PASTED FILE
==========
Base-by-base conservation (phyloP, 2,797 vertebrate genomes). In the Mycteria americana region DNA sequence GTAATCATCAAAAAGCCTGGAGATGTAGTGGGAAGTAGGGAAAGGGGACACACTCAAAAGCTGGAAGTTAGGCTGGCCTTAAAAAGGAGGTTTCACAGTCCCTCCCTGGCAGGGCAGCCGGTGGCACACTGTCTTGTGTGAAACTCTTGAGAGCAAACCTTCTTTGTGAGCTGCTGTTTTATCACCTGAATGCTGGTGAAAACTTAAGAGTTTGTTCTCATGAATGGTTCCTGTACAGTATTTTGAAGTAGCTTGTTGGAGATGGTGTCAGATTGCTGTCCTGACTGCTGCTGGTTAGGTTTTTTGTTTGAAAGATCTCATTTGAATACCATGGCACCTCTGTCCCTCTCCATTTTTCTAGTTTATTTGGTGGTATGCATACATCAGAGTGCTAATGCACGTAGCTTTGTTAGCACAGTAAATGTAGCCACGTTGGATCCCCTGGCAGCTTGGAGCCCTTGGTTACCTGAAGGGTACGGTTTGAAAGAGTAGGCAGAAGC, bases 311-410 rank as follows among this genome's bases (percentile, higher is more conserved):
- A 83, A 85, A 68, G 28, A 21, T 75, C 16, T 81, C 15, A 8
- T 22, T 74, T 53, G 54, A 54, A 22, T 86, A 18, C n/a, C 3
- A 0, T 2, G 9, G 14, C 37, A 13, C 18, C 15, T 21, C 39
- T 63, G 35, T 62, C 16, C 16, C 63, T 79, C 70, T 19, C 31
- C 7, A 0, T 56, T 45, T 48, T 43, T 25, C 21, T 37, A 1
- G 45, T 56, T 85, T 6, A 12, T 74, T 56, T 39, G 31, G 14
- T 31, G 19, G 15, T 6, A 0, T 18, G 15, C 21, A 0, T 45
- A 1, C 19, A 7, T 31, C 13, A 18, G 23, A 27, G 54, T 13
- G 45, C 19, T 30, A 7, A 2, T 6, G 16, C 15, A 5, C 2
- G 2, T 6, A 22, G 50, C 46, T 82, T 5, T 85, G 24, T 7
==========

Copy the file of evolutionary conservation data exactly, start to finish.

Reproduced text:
Base-by-base conservation (phyloP, 2,797 vertebrate genomes). In the Mycteria americana region DNA sequence GTAATCATCAAAAAGCCTGGAGATGTAGTGGGAAGTAGGGAAAGGGGACACACTCAAAAGCTGGAAGTTAGGCTGGCCTTAAAAAGGAGGTTTCACAGTCCCTCCCTGGCAGGGCAGCCGGTGGCACACTGTCTTGTGTGAAACTCTTGAGAGCAAACCTTCTTTGTGAGCTGCTGTTTTATCACCTGAATGCTGGTGAAAACTTAAGAGTTTGTTCTCATGAATGGTTCCTGTACAGTATTTTGAAGTAGCTTGTTGGAGATGGTGTCAGATTGCTGTCCTGACTGCTGCTGGTTAGGTTTTTTGTTTGAAAGATCTCATTTGAATACCATGGCACCTCTGTCCCTCTCCATTTTTCTAGTTTATTTGGTGGTATGCATACATCAGAGTGCTAATGCACGTAGCTTTGTTAGCACAGTAAATGTAGCCACGTTGGATCCCCTGGCAGCTTGGAGCCCTTGGTTACCTGAAGGGTACGGTTTGAAAGAGTAGGCAGAAGC, bases 311-410 rank as follows among this genome's bases (percentile, higher is more conserved):
- A 83, A 85, A 68, G 28, A 21, T 75, C 16, T 81, C 15, A 8
- T 22, T 74, T 53, G 54, A 54, A 22, T 86, A 18, C n/a, C 3
- A 0, T 2, G 9, G 14, C 37, A 13, C 18, C 15, T 21, C 39
- T 63, G 35, T 62, C 16, C 16, C 63, T 79, C 70, T 19, C 31
- C 7, A 0, T 56, T 45, T 48, T 43, T 25, C 21, T 37, A 1
- G 45, T 56, T 85, T 6, A 12, T 74, T 56, T 39, G 31, G 14
- T 31, G 19, G 15, T 6, A 0, T 18, G 15, C 21, A 0, T 45
- A 1, C 19, A 7, T 31, C 13, A 18, G 23, A 27, G 54, T 13
- G 45, C 19, T 30, A 7, A 2, T 6, G 16, C 15, A 5, C 2
- G 2, T 6, A 22, G 50, C 46, T 82, T 5, T 85, G 24, T 7